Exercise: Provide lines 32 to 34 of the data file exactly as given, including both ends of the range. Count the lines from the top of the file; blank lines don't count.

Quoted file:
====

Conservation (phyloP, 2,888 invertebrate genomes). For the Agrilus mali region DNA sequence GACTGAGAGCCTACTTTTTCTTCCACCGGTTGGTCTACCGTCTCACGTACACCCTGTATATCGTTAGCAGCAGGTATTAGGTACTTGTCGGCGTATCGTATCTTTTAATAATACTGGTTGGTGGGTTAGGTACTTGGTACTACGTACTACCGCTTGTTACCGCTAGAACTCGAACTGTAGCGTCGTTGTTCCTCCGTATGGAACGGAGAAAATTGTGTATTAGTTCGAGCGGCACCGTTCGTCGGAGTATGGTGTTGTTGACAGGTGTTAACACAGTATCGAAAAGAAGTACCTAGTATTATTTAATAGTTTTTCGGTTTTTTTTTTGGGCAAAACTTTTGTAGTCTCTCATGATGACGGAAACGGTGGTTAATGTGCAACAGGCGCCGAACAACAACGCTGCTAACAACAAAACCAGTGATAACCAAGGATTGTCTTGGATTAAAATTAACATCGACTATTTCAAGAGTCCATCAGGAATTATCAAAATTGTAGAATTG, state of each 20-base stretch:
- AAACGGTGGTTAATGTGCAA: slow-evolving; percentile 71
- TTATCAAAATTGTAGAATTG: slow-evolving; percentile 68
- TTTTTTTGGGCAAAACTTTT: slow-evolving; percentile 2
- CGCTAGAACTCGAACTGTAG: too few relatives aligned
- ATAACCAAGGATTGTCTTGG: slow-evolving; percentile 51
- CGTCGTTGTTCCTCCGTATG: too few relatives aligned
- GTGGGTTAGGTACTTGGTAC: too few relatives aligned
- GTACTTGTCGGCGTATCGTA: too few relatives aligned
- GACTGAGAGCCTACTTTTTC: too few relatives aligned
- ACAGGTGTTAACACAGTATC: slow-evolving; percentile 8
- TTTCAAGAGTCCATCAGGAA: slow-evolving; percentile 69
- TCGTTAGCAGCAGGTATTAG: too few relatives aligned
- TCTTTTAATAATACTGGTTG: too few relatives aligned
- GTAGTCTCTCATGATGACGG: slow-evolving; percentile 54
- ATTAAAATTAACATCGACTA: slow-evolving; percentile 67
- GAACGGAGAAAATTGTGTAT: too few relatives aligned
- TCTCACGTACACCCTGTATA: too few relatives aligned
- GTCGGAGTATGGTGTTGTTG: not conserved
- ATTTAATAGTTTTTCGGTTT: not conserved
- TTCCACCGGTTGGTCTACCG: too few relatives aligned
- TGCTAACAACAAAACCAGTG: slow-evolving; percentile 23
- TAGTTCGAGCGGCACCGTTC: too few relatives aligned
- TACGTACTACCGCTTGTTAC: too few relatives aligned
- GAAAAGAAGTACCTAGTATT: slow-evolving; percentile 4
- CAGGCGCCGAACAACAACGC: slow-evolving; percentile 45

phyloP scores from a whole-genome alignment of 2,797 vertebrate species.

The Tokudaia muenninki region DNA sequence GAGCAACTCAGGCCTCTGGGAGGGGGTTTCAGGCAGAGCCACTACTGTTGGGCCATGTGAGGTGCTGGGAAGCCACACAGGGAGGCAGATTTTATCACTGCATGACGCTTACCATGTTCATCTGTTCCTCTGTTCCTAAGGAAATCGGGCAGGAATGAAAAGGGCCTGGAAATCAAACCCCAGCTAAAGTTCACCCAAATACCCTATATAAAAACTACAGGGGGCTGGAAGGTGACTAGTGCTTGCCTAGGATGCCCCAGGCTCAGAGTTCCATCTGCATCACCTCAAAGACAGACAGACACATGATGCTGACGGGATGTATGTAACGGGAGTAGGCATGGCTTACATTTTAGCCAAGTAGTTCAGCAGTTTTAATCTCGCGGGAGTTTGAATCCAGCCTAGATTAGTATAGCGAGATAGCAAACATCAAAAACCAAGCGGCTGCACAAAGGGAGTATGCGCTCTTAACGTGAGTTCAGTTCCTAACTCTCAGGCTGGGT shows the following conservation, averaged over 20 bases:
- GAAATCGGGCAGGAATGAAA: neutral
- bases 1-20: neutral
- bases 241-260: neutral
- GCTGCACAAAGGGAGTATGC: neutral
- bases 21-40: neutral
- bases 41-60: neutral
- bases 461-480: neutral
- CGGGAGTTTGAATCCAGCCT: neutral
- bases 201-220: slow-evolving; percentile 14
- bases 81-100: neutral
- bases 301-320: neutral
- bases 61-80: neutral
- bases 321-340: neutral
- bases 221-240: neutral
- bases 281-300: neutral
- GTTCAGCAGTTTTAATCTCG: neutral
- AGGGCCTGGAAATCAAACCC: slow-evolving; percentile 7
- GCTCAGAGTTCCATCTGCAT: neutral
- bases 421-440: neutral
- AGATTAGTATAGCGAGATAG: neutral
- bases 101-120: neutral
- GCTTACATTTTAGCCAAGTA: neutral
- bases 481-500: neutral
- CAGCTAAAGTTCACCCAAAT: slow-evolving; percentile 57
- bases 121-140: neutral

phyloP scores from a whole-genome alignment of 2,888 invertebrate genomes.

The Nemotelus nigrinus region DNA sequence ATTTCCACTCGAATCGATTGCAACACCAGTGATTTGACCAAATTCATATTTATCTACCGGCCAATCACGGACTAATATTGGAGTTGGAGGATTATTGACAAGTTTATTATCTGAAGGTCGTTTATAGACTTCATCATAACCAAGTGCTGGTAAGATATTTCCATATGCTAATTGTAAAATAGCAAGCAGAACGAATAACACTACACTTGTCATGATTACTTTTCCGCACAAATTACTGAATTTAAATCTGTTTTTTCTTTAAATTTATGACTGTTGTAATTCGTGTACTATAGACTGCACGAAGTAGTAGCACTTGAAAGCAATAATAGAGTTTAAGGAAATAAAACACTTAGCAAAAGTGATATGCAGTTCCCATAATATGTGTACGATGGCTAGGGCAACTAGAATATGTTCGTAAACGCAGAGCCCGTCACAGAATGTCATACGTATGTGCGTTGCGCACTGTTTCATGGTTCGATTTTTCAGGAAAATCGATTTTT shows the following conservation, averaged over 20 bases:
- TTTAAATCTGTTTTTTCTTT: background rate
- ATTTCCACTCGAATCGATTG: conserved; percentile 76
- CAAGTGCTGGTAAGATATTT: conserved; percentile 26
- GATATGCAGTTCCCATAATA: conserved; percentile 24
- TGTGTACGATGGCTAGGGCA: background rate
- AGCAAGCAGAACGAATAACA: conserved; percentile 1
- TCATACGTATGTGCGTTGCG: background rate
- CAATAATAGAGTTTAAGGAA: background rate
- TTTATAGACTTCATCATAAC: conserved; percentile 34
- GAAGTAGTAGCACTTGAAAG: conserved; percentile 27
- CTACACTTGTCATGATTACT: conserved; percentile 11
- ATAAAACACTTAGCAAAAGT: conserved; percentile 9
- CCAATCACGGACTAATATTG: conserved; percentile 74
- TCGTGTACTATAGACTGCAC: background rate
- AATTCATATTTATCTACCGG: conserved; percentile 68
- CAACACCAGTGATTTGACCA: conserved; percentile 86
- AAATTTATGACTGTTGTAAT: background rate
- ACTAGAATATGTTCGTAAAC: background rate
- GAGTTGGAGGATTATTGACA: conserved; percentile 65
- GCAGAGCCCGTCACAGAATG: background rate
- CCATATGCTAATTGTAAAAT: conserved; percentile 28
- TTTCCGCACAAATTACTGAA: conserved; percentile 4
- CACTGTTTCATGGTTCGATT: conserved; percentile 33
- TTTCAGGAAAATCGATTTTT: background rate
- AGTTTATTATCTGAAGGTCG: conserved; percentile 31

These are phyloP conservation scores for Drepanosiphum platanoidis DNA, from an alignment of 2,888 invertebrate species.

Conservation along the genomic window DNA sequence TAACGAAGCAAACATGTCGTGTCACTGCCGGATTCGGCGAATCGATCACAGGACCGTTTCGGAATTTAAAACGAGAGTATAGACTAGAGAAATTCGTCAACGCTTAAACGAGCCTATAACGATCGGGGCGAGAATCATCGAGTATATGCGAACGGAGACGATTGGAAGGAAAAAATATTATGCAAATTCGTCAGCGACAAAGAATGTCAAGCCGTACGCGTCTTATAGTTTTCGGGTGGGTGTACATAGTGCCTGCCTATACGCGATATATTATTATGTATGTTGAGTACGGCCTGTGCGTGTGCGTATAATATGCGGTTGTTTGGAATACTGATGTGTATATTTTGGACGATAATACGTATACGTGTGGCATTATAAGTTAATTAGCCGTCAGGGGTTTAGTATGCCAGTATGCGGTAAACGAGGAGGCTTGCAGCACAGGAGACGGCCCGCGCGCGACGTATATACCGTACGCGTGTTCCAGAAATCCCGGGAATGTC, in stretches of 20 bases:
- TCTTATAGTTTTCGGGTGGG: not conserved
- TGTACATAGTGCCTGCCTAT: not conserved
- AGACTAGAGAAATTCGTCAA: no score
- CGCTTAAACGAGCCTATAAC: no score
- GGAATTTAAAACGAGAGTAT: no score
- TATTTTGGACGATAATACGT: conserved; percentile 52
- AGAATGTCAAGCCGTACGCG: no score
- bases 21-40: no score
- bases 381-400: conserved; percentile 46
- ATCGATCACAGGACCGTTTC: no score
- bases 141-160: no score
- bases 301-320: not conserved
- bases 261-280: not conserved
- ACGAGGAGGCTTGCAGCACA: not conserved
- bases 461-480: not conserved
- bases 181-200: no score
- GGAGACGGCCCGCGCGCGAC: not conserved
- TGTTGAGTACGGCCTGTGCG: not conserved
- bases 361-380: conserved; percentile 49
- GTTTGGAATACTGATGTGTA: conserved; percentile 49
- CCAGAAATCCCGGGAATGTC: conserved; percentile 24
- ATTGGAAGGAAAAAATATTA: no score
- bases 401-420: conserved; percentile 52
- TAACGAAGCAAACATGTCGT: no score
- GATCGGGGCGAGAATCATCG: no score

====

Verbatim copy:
- GCTGCACAAAGGGAGTATGC: neutral
- bases 21-40: neutral
- bases 41-60: neutral